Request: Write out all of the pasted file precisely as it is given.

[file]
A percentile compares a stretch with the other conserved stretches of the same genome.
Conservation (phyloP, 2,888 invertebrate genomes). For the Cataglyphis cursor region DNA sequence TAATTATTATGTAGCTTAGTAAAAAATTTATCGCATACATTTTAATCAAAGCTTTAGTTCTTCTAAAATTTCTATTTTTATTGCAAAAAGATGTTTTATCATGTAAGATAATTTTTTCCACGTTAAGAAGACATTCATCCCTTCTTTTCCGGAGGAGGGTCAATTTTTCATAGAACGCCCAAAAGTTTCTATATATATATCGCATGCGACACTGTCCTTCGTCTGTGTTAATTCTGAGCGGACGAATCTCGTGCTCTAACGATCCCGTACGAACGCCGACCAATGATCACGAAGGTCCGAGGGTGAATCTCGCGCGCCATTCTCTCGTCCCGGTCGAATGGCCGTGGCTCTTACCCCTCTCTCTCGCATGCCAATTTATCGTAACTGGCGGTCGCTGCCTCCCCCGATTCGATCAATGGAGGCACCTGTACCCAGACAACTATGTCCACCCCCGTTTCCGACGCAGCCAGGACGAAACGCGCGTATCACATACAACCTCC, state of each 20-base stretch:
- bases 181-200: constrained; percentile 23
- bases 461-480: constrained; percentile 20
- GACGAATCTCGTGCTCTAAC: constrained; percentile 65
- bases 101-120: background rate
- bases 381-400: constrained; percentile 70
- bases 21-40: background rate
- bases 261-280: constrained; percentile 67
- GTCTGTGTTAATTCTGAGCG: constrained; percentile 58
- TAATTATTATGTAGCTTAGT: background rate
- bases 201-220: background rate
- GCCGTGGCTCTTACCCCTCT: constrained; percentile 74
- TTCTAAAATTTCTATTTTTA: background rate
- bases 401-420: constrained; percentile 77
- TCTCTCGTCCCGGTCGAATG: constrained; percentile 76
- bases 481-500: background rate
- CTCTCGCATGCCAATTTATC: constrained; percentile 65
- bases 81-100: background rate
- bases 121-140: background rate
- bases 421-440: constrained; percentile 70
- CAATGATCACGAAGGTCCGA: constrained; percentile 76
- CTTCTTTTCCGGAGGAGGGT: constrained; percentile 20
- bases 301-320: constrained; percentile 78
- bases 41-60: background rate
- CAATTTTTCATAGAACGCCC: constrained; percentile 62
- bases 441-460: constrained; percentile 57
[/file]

A percentile compares a stretch with the other conserved stretches of the same genome.
Conservation (phyloP, 2,888 invertebrate genomes). For the Cataglyphis cursor region DNA sequence TAATTATTATGTAGCTTAGTAAAAAATTTATCGCATACATTTTAATCAAAGCTTTAGTTCTTCTAAAATTTCTATTTTTATTGCAAAAAGATGTTTTATCATGTAAGATAATTTTTTCCACGTTAAGAAGACATTCATCCCTTCTTTTCCGGAGGAGGGTCAATTTTTCATAGAACGCCCAAAAGTTTCTATATATATATCGCATGCGACACTGTCCTTCGTCTGTGTTAATTCTGAGCGGACGAATCTCGTGCTCTAACGATCCCGTACGAACGCCGACCAATGATCACGAAGGTCCGAGGGTGAATCTCGCGCGCCATTCTCTCGTCCCGGTCGAATGGCCGTGGCTCTTACCCCTCTCTCTCGCATGCCAATTTATCGTAACTGGCGGTCGCTGCCTCCCCCGATTCGATCAATGGAGGCACCTGTACCCAGACAACTATGTCCACCCCCGTTTCCGACGCAGCCAGGACGAAACGCGCGTATCACATACAACCTCC, state of each 20-base stretch:
- bases 181-200: constrained; percentile 23
- bases 461-480: constrained; percentile 20
- GACGAATCTCGTGCTCTAAC: constrained; percentile 65
- bases 101-120: background rate
- bases 381-400: constrained; percentile 70
- bases 21-40: background rate
- bases 261-280: constrained; percentile 67
- GTCTGTGTTAATTCTGAGCG: constrained; percentile 58
- TAATTATTATGTAGCTTAGT: background rate
- bases 201-220: background rate
- GCCGTGGCTCTTACCCCTCT: constrained; percentile 74
- TTCTAAAATTTCTATTTTTA: background rate
- bases 401-420: constrained; percentile 77
- TCTCTCGTCCCGGTCGAATG: constrained; percentile 76
- bases 481-500: background rate
- CTCTCGCATGCCAATTTATC: constrained; percentile 65
- bases 81-100: background rate
- bases 121-140: background rate
- bases 421-440: constrained; percentile 70
- CAATGATCACGAAGGTCCGA: constrained; percentile 76
- CTTCTTTTCCGGAGGAGGGT: constrained; percentile 20
- bases 301-320: constrained; percentile 78
- bases 41-60: background rate
- CAATTTTTCATAGAACGCCC: constrained; percentile 62
- bases 441-460: constrained; percentile 57